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Bernadette M Trojanowski, Heba H Salem, Heike Neubauer, Eric Simon, Martin Wagner, Rajkumar Dorajoo, Bernhard O Boehm, Leticia Labriola, Thomas Wirth and Bernd Baumann

Maturity-onset diabetes of the young (MODY) is a group of monogenetic forms of diabetes mellitus caused by mutations in genes regulating β-cell development and function. MODY represents a heterogeneous group of non-insulin-dependent diabetes arising in childhood or adult life. Interestingly, clinical heterogeneity in MODY patients like variable disease onset and severity is observed even among individual family members sharing the same mutation, an issue that is not well understood. As high blood glucose levels are a well-known factor promoting β-cell stress and ultimately leading to cell death, we asked whether additional β-cell stress might account for the occurrence of disease heterogeneity in mice carrying a MODY4 mutation. In order to challenge β-cells, we established a MODY4 animal model based on Pdx1 (pancreatic and duodenal homeobox 1) haploinsufficiency, which allows conditional modulation of cell stress by genetic inhibition of the stress-responsive IKK/NF-κB signalling pathway. While Pdx1+/− mice were found glucose intolerant without progressing to diabetes, additional challenge of β-cell function by IKK/NF-κB inhibition promoted rapid diabetes development showing hyperglycaemia, hypoinsulinemia and loss of β-cell mass. Disease pathogenesis was characterized by deregulation of genes controlling β-cell homeostasis and function. Importantly, restoration of normal IKK/NF-κB signalling reverted the diabetic phenotype including normalization of glycaemia and β-cell mass. Our findings implicate that the avoidance of additional β-cell stress can delay a detrimental disease progression in MODY4 diabetes. Remarkably, an already present diabetic phenotype can be reversed when β-cell stress is normalized.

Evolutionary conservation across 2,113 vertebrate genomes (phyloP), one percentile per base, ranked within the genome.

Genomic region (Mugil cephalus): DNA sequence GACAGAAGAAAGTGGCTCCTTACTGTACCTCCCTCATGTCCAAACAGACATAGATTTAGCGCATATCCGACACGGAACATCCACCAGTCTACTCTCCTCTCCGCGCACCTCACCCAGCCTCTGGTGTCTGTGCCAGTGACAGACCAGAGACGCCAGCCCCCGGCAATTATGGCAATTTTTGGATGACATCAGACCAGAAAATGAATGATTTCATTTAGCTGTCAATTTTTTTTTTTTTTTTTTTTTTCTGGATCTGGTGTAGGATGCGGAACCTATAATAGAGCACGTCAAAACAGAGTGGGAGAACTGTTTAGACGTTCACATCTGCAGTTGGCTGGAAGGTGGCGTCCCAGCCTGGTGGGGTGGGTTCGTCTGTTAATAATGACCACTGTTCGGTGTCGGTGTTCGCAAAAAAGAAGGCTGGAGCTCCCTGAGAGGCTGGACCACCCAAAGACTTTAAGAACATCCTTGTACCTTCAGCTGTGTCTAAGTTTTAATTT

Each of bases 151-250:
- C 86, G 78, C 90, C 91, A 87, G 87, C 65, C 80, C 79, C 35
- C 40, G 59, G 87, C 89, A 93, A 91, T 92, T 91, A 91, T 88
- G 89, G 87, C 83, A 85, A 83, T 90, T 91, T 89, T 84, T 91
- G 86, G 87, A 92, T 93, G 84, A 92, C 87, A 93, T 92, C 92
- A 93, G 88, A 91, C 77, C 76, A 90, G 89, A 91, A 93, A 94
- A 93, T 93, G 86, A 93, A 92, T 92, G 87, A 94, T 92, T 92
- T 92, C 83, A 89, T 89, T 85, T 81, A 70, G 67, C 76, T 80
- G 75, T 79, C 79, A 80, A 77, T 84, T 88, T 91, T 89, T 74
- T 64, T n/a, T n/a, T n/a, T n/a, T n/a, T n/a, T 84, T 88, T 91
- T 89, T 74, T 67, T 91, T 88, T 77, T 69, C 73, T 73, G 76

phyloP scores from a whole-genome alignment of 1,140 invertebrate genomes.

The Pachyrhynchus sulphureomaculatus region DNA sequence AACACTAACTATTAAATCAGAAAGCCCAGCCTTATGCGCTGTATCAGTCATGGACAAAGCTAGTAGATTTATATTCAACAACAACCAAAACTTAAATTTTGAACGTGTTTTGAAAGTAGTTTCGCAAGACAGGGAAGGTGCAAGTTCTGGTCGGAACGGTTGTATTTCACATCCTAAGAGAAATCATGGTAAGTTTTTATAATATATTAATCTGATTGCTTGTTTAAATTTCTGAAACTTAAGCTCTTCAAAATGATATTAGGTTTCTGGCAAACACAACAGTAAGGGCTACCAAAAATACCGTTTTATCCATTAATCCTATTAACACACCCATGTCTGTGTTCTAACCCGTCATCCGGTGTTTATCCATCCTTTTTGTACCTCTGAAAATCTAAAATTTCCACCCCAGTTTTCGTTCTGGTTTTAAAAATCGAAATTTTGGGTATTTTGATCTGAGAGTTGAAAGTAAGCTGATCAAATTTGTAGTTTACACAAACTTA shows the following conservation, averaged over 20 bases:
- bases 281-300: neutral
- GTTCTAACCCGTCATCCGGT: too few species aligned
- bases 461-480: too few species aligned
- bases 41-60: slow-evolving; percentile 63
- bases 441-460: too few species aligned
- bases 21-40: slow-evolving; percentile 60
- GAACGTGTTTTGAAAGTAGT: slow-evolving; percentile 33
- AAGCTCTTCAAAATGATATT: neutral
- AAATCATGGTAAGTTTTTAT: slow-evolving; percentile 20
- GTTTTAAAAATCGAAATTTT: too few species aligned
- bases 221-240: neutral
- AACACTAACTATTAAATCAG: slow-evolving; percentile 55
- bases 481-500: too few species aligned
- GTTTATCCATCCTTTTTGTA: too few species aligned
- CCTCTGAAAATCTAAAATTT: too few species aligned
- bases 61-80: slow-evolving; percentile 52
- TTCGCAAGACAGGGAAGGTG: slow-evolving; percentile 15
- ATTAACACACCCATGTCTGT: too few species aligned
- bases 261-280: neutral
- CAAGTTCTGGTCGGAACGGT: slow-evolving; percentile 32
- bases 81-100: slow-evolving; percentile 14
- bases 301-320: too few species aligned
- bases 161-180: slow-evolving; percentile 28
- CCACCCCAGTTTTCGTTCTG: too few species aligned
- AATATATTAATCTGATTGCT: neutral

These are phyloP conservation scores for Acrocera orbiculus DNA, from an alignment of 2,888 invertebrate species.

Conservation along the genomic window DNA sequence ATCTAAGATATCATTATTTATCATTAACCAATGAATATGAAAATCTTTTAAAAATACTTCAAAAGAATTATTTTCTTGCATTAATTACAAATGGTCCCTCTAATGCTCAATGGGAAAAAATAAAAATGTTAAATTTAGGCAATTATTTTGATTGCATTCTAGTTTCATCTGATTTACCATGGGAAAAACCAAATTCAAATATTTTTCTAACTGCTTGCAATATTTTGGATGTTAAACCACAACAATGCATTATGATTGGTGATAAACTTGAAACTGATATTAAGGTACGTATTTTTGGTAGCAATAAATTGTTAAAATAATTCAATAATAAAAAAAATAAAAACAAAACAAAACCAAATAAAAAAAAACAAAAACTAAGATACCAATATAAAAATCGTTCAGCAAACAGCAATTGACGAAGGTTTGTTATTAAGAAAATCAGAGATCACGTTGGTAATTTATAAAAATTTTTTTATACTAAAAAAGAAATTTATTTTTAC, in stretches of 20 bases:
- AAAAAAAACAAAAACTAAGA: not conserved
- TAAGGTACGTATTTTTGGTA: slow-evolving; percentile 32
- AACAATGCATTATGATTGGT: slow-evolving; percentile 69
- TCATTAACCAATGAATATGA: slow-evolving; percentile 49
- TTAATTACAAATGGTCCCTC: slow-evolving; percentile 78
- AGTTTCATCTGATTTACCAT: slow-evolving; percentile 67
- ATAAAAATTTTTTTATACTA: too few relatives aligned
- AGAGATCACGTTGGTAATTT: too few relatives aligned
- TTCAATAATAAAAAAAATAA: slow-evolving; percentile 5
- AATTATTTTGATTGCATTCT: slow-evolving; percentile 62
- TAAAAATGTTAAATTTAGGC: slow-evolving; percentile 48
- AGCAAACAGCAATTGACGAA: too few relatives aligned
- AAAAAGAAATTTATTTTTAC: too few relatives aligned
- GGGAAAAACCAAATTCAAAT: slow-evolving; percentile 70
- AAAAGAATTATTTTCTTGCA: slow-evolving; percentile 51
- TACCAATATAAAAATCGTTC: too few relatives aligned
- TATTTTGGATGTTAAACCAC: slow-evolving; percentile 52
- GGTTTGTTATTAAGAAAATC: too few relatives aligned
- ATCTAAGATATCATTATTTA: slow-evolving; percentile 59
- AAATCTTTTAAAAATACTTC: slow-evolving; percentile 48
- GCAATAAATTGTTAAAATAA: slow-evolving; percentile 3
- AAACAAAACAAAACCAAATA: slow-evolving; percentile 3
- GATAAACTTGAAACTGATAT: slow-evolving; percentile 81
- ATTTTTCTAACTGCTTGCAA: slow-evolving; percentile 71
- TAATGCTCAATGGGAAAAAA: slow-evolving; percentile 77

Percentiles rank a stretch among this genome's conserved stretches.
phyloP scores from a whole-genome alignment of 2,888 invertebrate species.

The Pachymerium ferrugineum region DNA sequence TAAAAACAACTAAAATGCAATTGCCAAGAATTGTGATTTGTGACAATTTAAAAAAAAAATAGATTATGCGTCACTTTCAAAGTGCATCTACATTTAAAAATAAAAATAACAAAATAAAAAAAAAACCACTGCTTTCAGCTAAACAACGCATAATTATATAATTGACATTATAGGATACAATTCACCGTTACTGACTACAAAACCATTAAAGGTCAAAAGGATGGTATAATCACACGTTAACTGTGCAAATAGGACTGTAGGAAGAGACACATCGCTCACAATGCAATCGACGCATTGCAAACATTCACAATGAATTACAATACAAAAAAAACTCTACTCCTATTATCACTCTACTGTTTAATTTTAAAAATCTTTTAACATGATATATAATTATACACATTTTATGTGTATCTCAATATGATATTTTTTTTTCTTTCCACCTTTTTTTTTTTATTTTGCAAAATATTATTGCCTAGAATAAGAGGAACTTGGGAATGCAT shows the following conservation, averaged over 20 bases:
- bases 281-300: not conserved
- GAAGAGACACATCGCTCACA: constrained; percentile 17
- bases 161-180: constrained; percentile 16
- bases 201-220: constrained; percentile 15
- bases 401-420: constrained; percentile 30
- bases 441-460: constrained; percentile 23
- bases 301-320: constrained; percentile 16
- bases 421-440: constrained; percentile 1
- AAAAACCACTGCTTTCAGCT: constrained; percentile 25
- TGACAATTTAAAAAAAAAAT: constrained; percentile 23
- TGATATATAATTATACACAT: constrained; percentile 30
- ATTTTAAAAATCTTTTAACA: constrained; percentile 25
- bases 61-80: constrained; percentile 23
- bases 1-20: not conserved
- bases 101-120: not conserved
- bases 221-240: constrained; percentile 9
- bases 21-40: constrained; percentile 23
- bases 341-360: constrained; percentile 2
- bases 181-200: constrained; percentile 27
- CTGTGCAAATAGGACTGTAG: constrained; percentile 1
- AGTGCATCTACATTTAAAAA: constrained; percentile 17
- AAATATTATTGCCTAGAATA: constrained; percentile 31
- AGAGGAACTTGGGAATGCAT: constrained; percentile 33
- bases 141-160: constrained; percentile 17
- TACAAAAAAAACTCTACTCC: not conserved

Free access

Silvya Stuchi Maria-Engler, Maria Lúcia C Corrêa-Giannella, Letícia Labriola, Karin Krogh, Christian Colin, Fernando Henrique Lojudice, Carlos Alberto Mayora Aita, Elizabeth Maria Costa de Oliveira, Tatiana C Silveira Corrêa, Irenice Cairo da Silva, Tercio Genzini, Marcelo Perosa de Miranda, Irene Lourdes Noronha, Luciano Vilela, Cassio Negro Coimbra, Renato A Mortara, Marcos Mares Guia, Freddy Goldberg Eliaschewitz and Mari Cleide Sogayar

Strategies to differentiate progenitor cells into β cells in vitro have been considered as an alternative to increase β cell availability prior to transplantation. It has recently been suggested that nestin-positive cells could be multipotential stem cells capable of expressing endocrine markers upon specific stimulation; however, this issue still remains controversial. Here, we characterized short- and long-term islet cell cultures derived from three different human islet preparations, with respect to expression of nestin and islet cell markers, using confocal microscopy and semi-quantitative RT-PCR. The number of nestin-positive cells was found to be strikingly high in long-term cultures. In addition, a large proportion (49.7%) of these nestin-positive cells, present in long-term culture, are shown to be proliferative, as judged by BrdU incorporation. The proportion of insulin-positive cells was found to be high in short-term (up to 28 days) cultures and declined thereafter, when cells were maintained in the presence of 10% serum, concomitantly with the decrease in insulin and PDX-1 expression. Interestingly, insulin and nestin co-expression was observed as a rare event in a small proportion of cells present in freshly isolated human islets as well as in purified islet cells cultured in vitro for long periods of time. In addition, upon long-term subculturing of nestin-positive cells in 10% serum, we observed reappearance of insulin expression at the mRNA level; when these cultures were shifted to 1% serum for a month, expression of insulin, glucagon and somatostatin was also detected, indicating that manipulating the culture conditions can be used to modulate the nestin-positive cell’s fate. Attempts to induce cell differentiation by plating nestin-positive cells onto Matrigel revealed that these cells tend to aggregate to form islet-like clusters, but this is not sufficient to increase insulin expression upon short-term culture. Our data corroborate previous findings indicating that, at least in vitro, nestin-positive cells may undergo the early stages of differentiation to an islet cell phenotype and that long-term cultures of nestin-positive human islet cells may be considered as a potential source of precursor cells to generate fully differentiated/ functional β cells.